“Look this is how we started. [In 2003], after the outbreak of the Iraq war, Jaar became a big training ground for the Saudis going to Iraq. Unlike the Yemenis, the Saudis had no experience in fighting. They were very religious and had lots of money, but they didn’t know how to shoot. We started training them – you know we Yemenis are taught to shoot when we are children – and then a whole ring was organized to send them to Iraq via Syria.”
Saleh’s government knew about the jihadi training camps, he said, and had no quibble with them as long as they didn’t fight in Yemen. “Saleh told us go to Iraq but not to come back and create problems for him here.”
In the winter of 2005-2006, the world began to take note of the flow of jihadis heading to Iraq and the Americans started to put pressure on Syria, Yemen and Saudi Arabia to stem the flow of militants. “The government exposed the ring,” Jamal said. “They started arresting people when they reached the border. We started clashing with the government and we killed some of their security forces.”
In 2006 he was arrested, which led to the first of several meetings with Saleh. Saleh agreed to release the prisoners in return for their promise of inactivity. Three days later Jamal was back on the streets, but trust between him and the regime did not last long.
“They put a lot of pressure on us,” he said. “I was monitored. You leave your house and there is a government spy. You come back and there are two. So we changed our procedures.” When the government arrested some of the jihadis, fighting broke out again. “We fought with them again. We fought the government until all of our brothers were released.”
A cycle of arrests, fighting and deal making ensued, escalating the strength and anger of the jihadis. Sometimes they would be promised compensation by the president, but when they went back to Sana’a to collect the money they would be sent from one government department to the other. Weeks would pass, and so the clashes would erupt again. “Before our last meeting with the president in 2009, Jaar fell under our control. By that time, our brothers stopped going to Iraq. They said if we are not arrested on the way and we reach Iraq, either the Americans will arrest us or we would be tortured by the shia [Iraqi government]. Why not stay and fight here.
“We entered Jaar, and the town fell in our hands. We were more than 40, the police and army left, and we called Allahu Akbar, and planted mines and explosive devices in the streets, and for the first time we went back to our homes and we slept in our beds, we were no longer fugitives, we took over the security of Jaar and we imposed sharia.”
A small mouse darted across the floor between our legs. It hit one of the legs and scurried under the bed.
Even this young commander had trouble with the generation of radicals coming after him.
“We were betrayed by the people of Jaar,” he said. “When we used to hide in the mountains some kids from the town used to come and bring us food and clothes. We trained those kids how to use a weapon, how to wire explosive devices, how to build electrical circuits. They were young kids. We trained them how to attack, how to hide behind a wall.”
He clutched an imaginary gun and manoeuvred while he was sitting cross-legged on the floor. “Those young kids started looting and beating up people. They destroyed the town.”
His voice became a mixture of blame and regret. “Because of the young, we failed in ruling the town and we had to leave and head back to the mountains.”
Even for Jamal, who represents the post-Iraq war generation, there is another generation after him who don’t know which government property to loot and which to leave alone, a generation he thinks is unruly.
I asked Jamal if he considered himself part of al-Qaida’s organisation in Yemen. “We are all connected, all the jihadis are connected,” he opened his arms and pointed at the three of us sitting on the floor. “One of us is Qaida,” and he pointed at himself, “the other is protecting him,” and he pointed at me, “and the other is providing logistics.” And he pointed at the teenager who had brought me there.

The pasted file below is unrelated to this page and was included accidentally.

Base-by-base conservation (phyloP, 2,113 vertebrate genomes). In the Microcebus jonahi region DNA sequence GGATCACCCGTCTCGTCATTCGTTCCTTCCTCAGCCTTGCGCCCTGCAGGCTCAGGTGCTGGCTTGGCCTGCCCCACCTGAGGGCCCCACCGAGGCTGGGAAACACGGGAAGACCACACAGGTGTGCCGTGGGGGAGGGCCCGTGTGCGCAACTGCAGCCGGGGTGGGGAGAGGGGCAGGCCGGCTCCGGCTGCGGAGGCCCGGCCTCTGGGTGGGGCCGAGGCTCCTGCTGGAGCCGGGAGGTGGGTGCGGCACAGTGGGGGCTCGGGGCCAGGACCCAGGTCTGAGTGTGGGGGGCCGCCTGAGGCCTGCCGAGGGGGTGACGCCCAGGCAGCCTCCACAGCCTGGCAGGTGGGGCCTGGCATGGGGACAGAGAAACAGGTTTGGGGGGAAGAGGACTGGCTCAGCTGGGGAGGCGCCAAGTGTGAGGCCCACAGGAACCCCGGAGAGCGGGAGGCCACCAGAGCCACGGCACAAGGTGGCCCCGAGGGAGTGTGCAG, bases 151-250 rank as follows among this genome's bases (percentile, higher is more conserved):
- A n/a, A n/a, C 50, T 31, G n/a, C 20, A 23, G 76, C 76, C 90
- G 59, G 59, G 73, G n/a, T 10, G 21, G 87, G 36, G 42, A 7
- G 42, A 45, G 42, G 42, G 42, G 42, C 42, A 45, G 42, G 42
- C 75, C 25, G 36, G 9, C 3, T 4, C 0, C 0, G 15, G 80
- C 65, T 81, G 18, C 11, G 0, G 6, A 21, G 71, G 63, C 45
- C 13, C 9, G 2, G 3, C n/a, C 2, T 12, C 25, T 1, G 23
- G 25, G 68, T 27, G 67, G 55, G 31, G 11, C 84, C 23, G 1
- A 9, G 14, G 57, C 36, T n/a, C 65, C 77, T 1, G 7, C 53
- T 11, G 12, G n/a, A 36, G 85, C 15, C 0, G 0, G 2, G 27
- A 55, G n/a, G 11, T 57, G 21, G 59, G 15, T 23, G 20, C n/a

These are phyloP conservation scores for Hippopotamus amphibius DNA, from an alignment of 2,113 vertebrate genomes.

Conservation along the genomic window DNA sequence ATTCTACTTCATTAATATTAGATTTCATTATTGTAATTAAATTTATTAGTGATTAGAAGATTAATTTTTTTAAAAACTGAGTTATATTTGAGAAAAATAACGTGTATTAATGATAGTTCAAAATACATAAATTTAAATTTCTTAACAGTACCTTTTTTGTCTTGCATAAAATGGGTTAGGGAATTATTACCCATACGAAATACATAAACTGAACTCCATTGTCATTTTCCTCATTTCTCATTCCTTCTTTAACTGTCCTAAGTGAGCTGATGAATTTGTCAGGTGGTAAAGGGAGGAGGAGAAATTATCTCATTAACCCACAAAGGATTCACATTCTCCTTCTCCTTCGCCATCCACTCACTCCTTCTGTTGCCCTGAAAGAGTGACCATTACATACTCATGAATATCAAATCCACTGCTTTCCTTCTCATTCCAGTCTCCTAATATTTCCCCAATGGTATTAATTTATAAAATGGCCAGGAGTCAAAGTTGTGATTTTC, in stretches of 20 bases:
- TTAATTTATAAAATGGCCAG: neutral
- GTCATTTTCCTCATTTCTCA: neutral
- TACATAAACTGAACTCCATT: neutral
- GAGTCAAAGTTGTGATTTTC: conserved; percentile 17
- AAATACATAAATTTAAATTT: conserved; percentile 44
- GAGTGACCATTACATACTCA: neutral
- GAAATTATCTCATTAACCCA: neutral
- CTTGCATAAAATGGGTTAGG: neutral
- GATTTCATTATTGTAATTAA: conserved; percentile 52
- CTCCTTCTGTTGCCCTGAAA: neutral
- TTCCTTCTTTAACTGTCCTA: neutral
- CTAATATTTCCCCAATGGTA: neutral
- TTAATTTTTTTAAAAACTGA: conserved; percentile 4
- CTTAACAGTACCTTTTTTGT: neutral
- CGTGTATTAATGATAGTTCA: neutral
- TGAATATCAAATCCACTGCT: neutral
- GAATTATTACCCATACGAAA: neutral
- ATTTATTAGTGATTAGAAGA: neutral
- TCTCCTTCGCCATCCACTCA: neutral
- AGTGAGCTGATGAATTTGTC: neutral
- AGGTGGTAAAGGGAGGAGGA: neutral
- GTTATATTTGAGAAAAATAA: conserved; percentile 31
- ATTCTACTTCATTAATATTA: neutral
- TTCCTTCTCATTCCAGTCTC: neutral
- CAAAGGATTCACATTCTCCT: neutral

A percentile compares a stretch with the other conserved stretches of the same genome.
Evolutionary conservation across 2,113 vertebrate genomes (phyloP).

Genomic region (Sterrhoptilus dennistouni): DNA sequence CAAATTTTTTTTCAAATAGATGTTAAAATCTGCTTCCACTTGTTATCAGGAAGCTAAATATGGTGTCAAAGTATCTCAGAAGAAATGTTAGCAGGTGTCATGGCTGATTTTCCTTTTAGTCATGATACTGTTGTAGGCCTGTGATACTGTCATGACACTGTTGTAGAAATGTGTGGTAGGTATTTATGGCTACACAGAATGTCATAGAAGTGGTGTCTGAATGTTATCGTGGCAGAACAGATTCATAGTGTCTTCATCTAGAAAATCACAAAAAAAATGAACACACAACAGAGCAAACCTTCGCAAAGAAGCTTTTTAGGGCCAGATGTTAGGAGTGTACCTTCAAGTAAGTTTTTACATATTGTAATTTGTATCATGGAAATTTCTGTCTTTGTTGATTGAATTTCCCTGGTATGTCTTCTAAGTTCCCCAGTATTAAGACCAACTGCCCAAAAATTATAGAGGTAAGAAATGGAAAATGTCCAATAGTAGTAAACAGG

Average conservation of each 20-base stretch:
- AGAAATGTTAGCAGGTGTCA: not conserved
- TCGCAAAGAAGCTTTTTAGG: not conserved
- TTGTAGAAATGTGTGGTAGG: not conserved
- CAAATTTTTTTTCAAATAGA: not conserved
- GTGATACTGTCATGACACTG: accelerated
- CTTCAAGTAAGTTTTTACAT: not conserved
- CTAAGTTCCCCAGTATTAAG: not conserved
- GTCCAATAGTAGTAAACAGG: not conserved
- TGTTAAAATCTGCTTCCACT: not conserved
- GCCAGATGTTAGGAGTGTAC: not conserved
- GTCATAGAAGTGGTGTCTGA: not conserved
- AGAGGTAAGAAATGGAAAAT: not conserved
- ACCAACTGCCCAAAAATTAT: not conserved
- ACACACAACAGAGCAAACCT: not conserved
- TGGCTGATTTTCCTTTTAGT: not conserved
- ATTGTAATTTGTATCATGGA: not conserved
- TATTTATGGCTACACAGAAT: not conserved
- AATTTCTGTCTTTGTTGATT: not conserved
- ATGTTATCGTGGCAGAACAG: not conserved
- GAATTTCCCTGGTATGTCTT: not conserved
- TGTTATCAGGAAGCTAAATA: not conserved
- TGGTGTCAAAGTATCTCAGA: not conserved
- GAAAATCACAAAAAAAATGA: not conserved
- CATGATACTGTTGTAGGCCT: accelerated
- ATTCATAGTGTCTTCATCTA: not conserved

“The two,” he pointed at us, “would only know the Qaida person they are in contact with, and that Qaida person [he pointed at himself] would be the only one in that group to know the leadership.”
What al-Qaida gave him, he said, was organisation. “Before Wahaishy [the head of AQAP] and Rimi [the commander of its military wing] arrived here we were chaotic, we would fight the government whenever we wanted. Now we only move when we are given orders.”
As we walked back through empty dark streets I asked the teenage boy leading me how the young looked at people like Jamal.
“He is like a hero for us all, we want to be like him.” Why? “Because he stands for his people. He won’t let the government do whatever they like.”
When I met the deputy governor again, I asked him about the meetings the jihadis had with the president and the promised money. He said: “The authority wants to contain those men. They block roads and attack military checkpoints and collect fees from shop owners. Because this is not a state of law, this a state of buying people, they treated the jihadis and al-Qaida in the same way they treated the tribes, they paid them money to lie low.”
“You have to understand that the military campaign will cost money, money for soldiers, for vehicles, then money in prison, money for a court case, so the state says why should we pay three million to fight them when we can pay them one million for things to calm down and avoid their evil. But the jihadis take the money, buy weapons and become stronger, and now the state regrets that policy and it is changing.”
To an extent, he said, they had been trying to buy a truce. But it had been mismanaged.
At Faisal’s house, I asked him what he thought of the government’s attempt to crack down on al-Qaida.
“Don’t believe the government when they say we are fighting the jihadis,” he said. “The government gives them money, the government negotiates with them, the government uses them to fight its enemies, and then they tell the Americans give us money so we can fight al-Qaida.”
He closed his eyes and sighed. “It’s a comedy,” he said.
• Tomorrow Ghaith Abdul-Ahad follows the trail of the US’s ‘terrorist No 1’, Anwar al-Awlaki